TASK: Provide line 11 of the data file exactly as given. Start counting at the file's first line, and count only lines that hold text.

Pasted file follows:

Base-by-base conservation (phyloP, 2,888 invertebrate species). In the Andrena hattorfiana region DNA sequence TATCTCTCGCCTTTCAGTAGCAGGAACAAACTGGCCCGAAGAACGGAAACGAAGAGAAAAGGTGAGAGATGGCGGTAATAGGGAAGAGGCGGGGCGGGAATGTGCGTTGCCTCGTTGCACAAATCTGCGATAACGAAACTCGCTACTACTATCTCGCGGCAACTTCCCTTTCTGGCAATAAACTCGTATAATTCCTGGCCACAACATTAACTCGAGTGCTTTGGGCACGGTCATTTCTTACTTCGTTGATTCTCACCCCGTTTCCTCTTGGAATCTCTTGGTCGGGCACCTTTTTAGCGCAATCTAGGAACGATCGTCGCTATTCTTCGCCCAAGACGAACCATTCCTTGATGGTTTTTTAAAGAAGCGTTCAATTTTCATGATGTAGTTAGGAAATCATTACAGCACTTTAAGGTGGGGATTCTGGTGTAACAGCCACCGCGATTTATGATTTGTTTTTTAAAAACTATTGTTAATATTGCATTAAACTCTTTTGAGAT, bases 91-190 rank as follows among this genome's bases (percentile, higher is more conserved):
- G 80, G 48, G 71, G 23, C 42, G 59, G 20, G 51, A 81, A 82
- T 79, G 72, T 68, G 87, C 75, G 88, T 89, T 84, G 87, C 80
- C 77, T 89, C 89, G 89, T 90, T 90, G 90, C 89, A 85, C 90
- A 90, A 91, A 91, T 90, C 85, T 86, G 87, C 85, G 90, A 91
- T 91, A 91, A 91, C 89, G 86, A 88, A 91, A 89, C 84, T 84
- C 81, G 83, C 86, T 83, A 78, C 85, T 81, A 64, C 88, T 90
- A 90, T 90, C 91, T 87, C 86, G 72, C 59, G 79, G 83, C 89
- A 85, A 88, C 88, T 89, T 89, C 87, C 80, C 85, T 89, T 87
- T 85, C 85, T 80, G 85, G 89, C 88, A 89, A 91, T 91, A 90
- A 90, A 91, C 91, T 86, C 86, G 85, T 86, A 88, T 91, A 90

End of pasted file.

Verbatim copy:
- A 90, A 91, C 91, T 86, C 86, G 85, T 86, A 88, T 91, A 90